Some problems just aren’t solvable, and homelessness in San Francisco seems to be one of them. According to this article, there are roughly six to ten thousand homeless people in San Francisco, and while the city doesn’t have the largest number of homeless per capita, it does have “the highest proportion of unsheltered homeless, counting 511 people on the streets for every 100,000 residents.”
Why so many unsheltered? After all, there are about 70 different shelters listed at this site of “San Francisco Homeless Shelters & Services For The Needy.”
But only 18 of those are listed as being in the city itself, and many are over 20 miles from the city center. It’s not like homeless people commute 20 miles daily for shelter.
Also, there are lots of limitations. Some only have a few beds. Some take only families, or teenagers, or men, or women, or Asian women. Some don’t seem to actually house people at all, just provided services. There are also space limitations and time limitations in addition to the distance limitations. And few of them seem to be run by a government agency dedicated to helping house the homeless.
So what happens when there’s no coordinated effort to solve a problem? It just grows, and in this case significantly affects libraries, to the extent that some are considering “defensive architecture” to deter homeless people, such as “railings on walls to prevent sitting, undulating rock formations to prevent encampments, benches with armrests to prevent people from lying down.”
The homeless who use libraries as shelters are against it, of course, and some of their stories are heartbreaking, such as the man who “originally came to San Francisco because his conservative Texas family rejected his sexuality,” and who “became paralyzed in a 2015 car accident and has a meth addiction.” Could life get any worse for him? It seems as if it could.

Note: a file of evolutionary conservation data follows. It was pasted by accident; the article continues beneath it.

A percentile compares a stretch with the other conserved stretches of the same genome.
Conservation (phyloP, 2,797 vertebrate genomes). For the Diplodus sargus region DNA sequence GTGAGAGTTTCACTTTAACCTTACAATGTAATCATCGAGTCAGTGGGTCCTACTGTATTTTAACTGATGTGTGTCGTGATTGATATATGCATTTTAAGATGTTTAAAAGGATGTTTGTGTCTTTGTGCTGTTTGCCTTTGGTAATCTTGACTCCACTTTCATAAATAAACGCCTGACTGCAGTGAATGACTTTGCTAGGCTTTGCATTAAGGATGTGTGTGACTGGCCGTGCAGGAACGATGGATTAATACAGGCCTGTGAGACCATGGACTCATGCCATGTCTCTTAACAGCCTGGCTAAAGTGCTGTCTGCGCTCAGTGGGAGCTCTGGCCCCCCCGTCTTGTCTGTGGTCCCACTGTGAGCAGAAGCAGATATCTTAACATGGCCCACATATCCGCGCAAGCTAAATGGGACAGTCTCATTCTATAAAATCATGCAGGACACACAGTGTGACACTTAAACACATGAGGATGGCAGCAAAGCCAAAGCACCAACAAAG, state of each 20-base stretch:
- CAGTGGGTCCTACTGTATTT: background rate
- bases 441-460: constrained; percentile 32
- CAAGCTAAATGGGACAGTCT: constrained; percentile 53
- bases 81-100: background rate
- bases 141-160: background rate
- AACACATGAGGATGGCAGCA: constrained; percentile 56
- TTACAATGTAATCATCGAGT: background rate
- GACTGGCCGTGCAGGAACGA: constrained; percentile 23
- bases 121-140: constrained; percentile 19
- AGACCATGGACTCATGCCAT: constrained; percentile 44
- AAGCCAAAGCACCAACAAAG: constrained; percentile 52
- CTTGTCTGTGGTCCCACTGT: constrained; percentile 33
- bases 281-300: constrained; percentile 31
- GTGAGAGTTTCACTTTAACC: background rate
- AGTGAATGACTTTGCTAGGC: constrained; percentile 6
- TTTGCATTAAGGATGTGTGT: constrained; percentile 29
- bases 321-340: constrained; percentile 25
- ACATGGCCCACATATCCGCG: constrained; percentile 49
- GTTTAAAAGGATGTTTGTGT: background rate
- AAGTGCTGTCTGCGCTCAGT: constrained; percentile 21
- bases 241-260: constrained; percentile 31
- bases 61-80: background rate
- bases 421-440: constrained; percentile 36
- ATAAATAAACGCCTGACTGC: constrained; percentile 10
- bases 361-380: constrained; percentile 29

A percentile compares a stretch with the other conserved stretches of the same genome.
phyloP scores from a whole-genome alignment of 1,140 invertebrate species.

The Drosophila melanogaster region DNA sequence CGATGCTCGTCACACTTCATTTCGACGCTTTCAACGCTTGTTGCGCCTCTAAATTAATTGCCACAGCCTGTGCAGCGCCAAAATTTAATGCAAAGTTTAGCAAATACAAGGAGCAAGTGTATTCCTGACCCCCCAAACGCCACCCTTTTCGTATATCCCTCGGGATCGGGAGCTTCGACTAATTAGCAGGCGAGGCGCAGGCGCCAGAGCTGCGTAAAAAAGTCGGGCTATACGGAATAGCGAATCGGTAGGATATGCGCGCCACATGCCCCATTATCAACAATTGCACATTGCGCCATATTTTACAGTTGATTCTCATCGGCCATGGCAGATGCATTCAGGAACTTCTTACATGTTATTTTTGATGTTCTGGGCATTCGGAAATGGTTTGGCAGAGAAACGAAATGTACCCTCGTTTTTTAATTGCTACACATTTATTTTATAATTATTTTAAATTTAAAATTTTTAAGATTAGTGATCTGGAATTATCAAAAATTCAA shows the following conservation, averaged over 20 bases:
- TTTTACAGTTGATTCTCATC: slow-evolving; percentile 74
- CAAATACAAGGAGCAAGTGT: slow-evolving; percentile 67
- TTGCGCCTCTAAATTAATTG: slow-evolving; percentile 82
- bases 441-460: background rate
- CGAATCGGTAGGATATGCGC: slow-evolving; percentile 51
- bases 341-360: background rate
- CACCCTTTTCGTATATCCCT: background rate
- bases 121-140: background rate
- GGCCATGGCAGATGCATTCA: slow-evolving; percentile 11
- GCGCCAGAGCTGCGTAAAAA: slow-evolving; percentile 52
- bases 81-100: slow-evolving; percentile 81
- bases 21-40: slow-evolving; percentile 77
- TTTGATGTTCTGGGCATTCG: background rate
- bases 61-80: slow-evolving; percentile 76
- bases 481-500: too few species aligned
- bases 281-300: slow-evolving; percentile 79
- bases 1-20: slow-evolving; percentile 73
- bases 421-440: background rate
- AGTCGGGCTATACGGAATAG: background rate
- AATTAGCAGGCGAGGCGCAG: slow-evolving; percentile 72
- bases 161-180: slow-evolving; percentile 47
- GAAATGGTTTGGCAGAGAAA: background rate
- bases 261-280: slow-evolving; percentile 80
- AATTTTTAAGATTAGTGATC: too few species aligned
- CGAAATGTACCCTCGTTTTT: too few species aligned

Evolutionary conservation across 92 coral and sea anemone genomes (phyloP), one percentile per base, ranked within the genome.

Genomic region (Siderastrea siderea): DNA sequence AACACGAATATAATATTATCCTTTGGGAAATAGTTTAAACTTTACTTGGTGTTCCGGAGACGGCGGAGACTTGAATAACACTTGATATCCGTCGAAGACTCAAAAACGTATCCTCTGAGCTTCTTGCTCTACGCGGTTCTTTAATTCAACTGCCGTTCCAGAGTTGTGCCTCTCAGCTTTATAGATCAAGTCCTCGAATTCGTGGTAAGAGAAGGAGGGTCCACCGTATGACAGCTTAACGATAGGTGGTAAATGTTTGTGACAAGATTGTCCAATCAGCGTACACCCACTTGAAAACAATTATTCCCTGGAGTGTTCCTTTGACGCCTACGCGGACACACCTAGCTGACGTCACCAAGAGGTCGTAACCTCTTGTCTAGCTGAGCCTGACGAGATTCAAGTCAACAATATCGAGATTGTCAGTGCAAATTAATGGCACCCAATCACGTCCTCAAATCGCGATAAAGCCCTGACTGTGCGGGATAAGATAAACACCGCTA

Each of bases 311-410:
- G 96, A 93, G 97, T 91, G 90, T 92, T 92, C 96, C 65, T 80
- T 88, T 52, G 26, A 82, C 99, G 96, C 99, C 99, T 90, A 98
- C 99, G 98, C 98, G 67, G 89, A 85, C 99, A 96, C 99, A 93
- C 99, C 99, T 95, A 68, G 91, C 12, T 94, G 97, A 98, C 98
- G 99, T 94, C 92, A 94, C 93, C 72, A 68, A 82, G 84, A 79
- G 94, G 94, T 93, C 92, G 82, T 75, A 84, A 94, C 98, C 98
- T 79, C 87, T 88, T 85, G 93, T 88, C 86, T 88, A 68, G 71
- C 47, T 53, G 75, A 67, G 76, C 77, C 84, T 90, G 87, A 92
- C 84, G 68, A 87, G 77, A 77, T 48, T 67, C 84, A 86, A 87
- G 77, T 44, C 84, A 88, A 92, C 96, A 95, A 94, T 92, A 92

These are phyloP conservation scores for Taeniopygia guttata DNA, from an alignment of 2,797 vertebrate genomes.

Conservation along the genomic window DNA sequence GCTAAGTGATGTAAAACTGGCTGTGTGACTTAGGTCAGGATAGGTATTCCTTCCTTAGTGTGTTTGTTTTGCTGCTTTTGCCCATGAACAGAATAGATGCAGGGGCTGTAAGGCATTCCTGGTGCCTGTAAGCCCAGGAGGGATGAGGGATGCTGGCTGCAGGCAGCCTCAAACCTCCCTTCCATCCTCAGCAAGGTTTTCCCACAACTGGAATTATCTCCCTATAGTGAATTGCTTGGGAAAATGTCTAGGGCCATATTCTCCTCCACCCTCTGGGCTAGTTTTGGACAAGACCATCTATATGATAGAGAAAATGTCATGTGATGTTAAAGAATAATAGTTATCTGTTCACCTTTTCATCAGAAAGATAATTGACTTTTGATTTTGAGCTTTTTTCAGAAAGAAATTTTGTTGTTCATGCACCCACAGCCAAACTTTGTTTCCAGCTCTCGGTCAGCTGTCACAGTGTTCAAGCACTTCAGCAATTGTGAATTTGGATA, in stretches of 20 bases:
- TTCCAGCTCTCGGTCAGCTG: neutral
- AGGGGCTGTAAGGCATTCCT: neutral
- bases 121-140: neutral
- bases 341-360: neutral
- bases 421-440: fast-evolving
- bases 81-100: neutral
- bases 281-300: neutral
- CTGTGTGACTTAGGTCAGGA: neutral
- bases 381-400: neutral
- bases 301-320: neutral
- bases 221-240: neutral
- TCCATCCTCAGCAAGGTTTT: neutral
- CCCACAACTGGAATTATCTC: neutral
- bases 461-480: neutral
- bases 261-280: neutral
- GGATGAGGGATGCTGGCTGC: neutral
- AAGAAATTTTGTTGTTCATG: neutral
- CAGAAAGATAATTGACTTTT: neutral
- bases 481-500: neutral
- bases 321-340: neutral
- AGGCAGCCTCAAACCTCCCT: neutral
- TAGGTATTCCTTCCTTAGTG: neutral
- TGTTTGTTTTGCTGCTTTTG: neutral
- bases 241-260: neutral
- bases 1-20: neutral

On the other hand, local residents complain of “used needles, graffiti, trash and human waste” and others are afraid to go to the library because of “people yelling, shouting, fighting amongst themselves” near the library.
If you’ve never been to San Francisco, it might be hard to comprehend what this is like, especially if you’re walking alone. Dozens of people gathered around, some yelling. You know that lots of them are drug addicts or mentally ill. The occasional aggressive homeless person. What should be a scene of sadness can turn into a scene of fright.
I don’t know if there’s an official ALA position on homeless people and libraries, other than everyone generally being welcome, but the ALA President reported an increase in services to the homeless. “What is continuously upsetting to us is the condition in which people have to exist,” she said.
Yes, that is upsetting to most people, but is allowing libraries to serve as de facto homeless shelters a good idea, especially if doing so disrupts the ability of libraries to serve the 99.5% of people who aren’t homeless?
There’s also the problem that happens when libraries become community centers or theme parks or anything else. If libraries become de facto homeless shelters, what happens to the people who need libraries?
Is the homelessness problem a bad thing? Absolutely. But libraries aren’t designed to or capable of solving that problem unless they change into something other than libraries.
They could do what those shelters do: provide housing, food, clothing, showers, medical care, drug addiction treatment, help finding places to live, etc. If libraries aren’t willing to do that, then they aren’t really committed to helping the homeless, and if they did that they would no longer have the resources to be libraries.
The library urge to solve all social problems because of failures elsewhere in the system is understandable, perhaps even admirable, but doomed. Instead of helping the homeless, library grounds become homeless encampments, driving away most other users.
A district manager for the library system “emphasized that the branches welcome those seeking information of any kind, including ‘where to find shelter, where to find a food pantry.’”
If they do anything else other than provide information and places to read or use computers, libraries will just become mediocre versions of something else, which means they’ll also be mediocre versions of libraries.